Optimize for the most common use case

This is the best advice I’ve ever stick myself with when writing codes. Before delving deep into this, let’s take a look of one of my Scheme peeve (I was reminded of this when reading eric’s post in LispCast): the unavailability of length=.

Let’s write a simple Scheme code:

(define (two-len-list list)
  (= 2 (length list)))

What’s so wrong about this code? Well, a hint, a Scheme list is basically a linked-list. Got it? Yes! length will recurse through the entire list. The order of growth is O(n), where n is the length of the list for the above example. As suggested by eric in LispCast (his focus in the article above is that LISP should automatically optimized the above code to look like the code below, but that’s another matter), this should be easily optimized to:

(define (two-len-list list)
  (length= 2 list))

Apparently, that neat procedure is defined in LISP. In Scheme? AFAICT (Scheme is just a small hobby, I might have missed the procedure that does this), it’s not defined. Well, no matter, we can always write it ourselves.

(define (length= n lis)
  (cond ((= n 0) (empty? lis))
        ((empty? lis) false)
        (else (length= (- n 1) (cdr lis)))))

Neat! And it will only recurse n times at most. Used in two-len-list, it will make the procedure O(1). (Another thing that a lot of new Schemers do, including me during my first day learning about list, is to write this: (= 0 (length lis)), where it could be written as (empty? lis)).

Now, we come at the best part: optimize for the most common use case. Let’s use the same example, shall we? What if you know that in your code, the length of the list matters! Let’s say that in 70% of the call, the length of the list is required. Then make sure you keep the length of the list at all time, instead of recomputing it every time you need it. It used to be hard to do this when list was mutable, but with the advent of R6RS, list is now immutable, this becomes relatively straightforward. You can even abstract it into a new list-based data-structure.

(define (make-sclist lis)
  (list 'sclist (length lis) lis))
(define (is-sclist? sclist)
  (eq? 'sclist (car sclist)))
(define (sclist-length sclist)
  (if (not (is-sclist? sclist))
      (error "Not a self-counting list")
      (cadr sclist)))
(define (sclist-car sclist)
  (if (not (is-sclist? sclist))
      (error "Not a self-counting list")
      (car (get-plainlist sclist))))
(define (sclist-cdr sclist)
  (if (not (is-sclist? sclist))
      (error "Not a self-counting list")
      (list 'sclist
            (- (sclist-length sclist) 1)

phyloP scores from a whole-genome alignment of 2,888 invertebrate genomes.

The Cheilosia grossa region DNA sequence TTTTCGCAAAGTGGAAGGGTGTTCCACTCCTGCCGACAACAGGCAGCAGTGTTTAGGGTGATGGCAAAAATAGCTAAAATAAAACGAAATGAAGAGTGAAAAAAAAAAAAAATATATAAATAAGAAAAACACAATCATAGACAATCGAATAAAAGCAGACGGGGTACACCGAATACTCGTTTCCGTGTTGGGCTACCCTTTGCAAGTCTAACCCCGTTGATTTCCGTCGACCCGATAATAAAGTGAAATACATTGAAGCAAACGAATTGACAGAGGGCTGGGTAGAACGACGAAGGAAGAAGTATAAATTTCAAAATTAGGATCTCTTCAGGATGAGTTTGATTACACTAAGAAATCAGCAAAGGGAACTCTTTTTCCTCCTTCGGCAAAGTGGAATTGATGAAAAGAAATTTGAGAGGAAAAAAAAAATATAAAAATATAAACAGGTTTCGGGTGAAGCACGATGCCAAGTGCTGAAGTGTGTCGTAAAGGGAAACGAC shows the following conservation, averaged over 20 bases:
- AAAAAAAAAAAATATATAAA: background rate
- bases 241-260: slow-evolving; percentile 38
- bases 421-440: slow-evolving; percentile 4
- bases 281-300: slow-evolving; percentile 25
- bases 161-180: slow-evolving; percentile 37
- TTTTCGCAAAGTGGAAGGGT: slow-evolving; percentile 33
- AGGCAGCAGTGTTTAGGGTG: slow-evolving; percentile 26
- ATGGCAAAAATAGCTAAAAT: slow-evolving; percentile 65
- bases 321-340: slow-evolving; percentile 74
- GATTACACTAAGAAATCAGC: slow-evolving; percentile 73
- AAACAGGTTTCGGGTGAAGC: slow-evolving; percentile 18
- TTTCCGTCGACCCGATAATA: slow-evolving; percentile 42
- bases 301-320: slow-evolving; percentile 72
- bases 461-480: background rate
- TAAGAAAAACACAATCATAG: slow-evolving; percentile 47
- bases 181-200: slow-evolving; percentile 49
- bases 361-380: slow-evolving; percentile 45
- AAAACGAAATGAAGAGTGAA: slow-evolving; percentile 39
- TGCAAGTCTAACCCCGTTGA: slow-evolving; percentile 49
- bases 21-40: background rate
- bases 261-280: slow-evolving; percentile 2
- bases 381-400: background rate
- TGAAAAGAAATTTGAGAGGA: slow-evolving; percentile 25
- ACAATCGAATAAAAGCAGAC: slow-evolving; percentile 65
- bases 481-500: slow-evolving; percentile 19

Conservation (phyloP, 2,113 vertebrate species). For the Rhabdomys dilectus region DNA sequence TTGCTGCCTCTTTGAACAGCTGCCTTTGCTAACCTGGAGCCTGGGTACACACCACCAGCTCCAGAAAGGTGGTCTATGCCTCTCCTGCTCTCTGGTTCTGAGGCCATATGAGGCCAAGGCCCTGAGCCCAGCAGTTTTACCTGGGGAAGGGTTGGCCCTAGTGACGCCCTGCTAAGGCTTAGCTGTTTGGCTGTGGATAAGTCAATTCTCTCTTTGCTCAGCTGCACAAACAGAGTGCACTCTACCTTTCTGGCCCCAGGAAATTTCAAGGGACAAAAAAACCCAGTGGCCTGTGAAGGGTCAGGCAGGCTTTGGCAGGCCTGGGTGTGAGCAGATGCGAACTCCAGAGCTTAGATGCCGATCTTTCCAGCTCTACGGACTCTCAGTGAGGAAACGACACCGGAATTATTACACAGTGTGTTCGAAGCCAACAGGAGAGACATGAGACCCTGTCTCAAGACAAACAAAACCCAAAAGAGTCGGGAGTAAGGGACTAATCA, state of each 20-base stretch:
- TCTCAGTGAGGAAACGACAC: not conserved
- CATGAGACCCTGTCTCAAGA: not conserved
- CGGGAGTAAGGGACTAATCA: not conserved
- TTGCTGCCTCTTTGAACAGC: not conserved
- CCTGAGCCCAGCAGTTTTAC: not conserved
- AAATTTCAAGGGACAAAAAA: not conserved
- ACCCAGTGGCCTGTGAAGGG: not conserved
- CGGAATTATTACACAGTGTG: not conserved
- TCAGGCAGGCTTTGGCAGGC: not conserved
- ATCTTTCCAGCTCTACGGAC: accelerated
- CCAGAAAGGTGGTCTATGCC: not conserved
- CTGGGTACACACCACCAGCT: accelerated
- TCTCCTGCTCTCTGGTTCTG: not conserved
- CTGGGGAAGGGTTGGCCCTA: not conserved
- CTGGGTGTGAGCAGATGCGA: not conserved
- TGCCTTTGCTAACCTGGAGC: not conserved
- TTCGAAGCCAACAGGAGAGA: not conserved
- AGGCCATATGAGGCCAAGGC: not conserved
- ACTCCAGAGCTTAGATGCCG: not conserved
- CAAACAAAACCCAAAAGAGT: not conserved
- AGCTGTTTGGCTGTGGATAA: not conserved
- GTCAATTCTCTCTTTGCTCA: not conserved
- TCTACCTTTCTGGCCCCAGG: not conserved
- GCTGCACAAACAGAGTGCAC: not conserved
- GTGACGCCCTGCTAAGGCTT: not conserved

(cdr (get-plainlist sclist)))))
(define (get-plainlist sclist)
  (if (not (is-sclist? sclist))
      (error "Not a self-counting list")
      (caddr sclist)))
(define (sclist-cons new-member sclist)
  (if (not (is-sclist? sclist))
      (error "Not a self-counting list")
      (list 'sclist
            (+ 1 (sclist-length sclist))
            (cons new-member
                  (get-plainlist sclist)))))

When writing the above code, I realize how much I have coded in object-oriented paradigms. I kept wanting to write the above code in a message-passing style and encapsulated the length and the list in a let (similar to a private environment). At the end, I went for tag-based approach to increase the readability. You’ll also see the increase level of abstraction in the code.

Optimize for the most common use case is a very powerful advice. It allows you to focus your thoughts and willpower at that algorithms that will get accessed the most number of time, thus whatever small improvements you make there, it will be multiplied by the number of calls!

This does not only apply to programming. Take a look at database too. If you’re writing a blog, what’s the most common use case? Getting the last n posts, getting a posts between this date and that date, getting posts tagged with some tags, and searching. So optimize for them! Index the posts by date and tags. Try pre-scoring each posts to keywords (possibly, a keyword can be any word that is being mentioned in the post) and store them to speed up searching, at the expensive of higher storage.

On writing a webapps, make sure the most commonly accessed pages are the fastest. What is the point of optimizing those 10 pages that got accessed 3% of the time while another 5 pages were accessed 97% of the time (there is a point, but only after you optimize the 5 pages)? (Sometime it’s not easy to determine which pages will get accessed the most, but once you launched the webapps, you’d better be tracking the usage and allocate resources to those highly accessed pages.)

There is one place where it’s a little contradictory to follow this advice. Say in a webapps, you have the above scenario where 5 pages are being accessed 97% of the time. You would want links to these 5 pages in obvious places since users are very likely to want to go to these pages. At the same time, you may also want to publicize this really cool feature on the 6th page. So you also want to place a link to this page in obvious place. Well, all right, it’s not that contradictory, but in this case, you should optimize your screen real estate for both. If you opt for sidebar approach, it’s not too hard, a top navigation may be slightly more mischievous to deal with. Good luck!

Share this on:
  • Print
  • Facebook
  • Twitter
  • Digg
  • del.icio.us
  • Google Bookmarks
  • Blogplay
  • StumbleUpon


Leave a Reply